A June 2017 analysis of inpatient stays and emergency department visits related to opioid use illustrates this point: nationally, opioid-related admissions grew by 64 percent and emergency room visits nearly doubled between 2005 and 2014, but some states saw rates of increases far in excess of the national average. Maryland had the highest rate of opioid-related inpatient admissions in 2014, with 5.5 times as many admissions (per 100,000 people) as Iowa, the state with the lowest rate. Today, Medicaid financing ensures the federal government shares these costs wherever they arise; under a cap, the risk falls solely on states.
But that’s just one possible scenario. What if the trend rate applied to adjust the cap each year is just a little below the CBO projection? The medical CPI is an unpredictable metric. It has ranged from as low as 2.4 percent to as high as 4.7 percent in recent years. CBO projects medical CPI will average 3.7 percent for the period between 2020 and 2026, but if it turns out to be just half a percentage point lower (and actual Medicaid costs do not similarly drop) the total cut (federal and state) due to the per capita cap will jump to $466 billion for that period of time. Arizona’s cuts grow from $8.8 billion to $12.8 billion; Ohio’s from $12.3 billion to $19.1 billion; and Texas’s from $16.5 billion to $27.8 billion. And again, for the expansion states, these cuts are in addition to the losses states will experience when the enhanced matching rate for the expansion ends in 2020.
Even more striking is the impact if Congress decides to change the trend rate it uses to set the caps. The Senate is considering adopting the overall CPI, the index for general prices, beginning in 2025 and continuing thereafter. Growth in the overall CPI is projected by CBO to be 2.4 percent between 2020 and 2026; if it is substituted for medical CPI for the entire 2020–2026 period, total cuts resulting from the per capita cap more than double to $729 billion.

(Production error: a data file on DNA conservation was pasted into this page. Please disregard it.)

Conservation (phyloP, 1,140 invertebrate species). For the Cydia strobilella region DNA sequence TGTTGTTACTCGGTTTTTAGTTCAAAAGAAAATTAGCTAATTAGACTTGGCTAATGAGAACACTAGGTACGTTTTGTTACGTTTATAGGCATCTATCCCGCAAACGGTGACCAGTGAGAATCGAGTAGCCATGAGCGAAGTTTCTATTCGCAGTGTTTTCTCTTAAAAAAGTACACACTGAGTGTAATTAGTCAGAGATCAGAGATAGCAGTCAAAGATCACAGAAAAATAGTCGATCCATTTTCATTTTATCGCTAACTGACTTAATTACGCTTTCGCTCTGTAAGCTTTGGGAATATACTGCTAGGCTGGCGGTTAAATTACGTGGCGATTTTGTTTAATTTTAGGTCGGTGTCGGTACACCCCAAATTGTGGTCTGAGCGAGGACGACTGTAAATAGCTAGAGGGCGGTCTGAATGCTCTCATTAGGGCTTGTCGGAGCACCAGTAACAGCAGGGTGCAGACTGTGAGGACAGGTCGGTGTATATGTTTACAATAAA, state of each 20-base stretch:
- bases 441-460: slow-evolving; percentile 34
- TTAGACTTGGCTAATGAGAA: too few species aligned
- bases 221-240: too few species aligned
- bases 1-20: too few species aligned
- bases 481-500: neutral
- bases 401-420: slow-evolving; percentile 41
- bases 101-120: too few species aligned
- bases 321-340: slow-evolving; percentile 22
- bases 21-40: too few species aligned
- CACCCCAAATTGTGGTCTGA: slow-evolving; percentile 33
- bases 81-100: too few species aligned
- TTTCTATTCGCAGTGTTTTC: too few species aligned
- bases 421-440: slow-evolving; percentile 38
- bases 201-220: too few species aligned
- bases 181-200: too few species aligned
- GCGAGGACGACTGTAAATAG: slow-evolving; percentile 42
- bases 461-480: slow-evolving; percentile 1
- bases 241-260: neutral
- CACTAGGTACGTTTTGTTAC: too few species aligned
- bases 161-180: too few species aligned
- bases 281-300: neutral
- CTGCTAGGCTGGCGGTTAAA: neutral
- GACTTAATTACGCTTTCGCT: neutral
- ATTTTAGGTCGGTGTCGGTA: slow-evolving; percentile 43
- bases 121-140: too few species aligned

If the medical CPI or the overall CPI accurately tracked state Medicaid costs, the volatility in the trend rates would be less of a problem, but neither measure is designed to track the appropriate or expected level of Medicaid spending nationally, let alone by state. Both measure consumer spending trends, and even the medical CPI gives relatively little weight to the cost of key Medicaid services, such as nursing home care, and neither address local variations in costs.
The problem, however, is not with the measure but with the concept that a cap based on spending in a state in a prior year trended forward using a national trend rate will provide any assurance that federal funding won’t fall far short of actual need. No trend rate can accommodate differences in spending pressures across states whether due to changes in utilization attributable to a state’s demographics such as its aging population, a rise in demand for care due to a public health crisis, or the need over time to adjust provider payments to ensure access to care for children or quality of care in nursing homes.
And that brings us back to the concept of shifting risk. The cap on federal Medicaid funding is intentionally designed to reduce federal costs and make those costs predictable to the federal government. In doing so, the harm as well as the uncertainties and risks shift to states, health care providers, and the people served by the Medicaid program.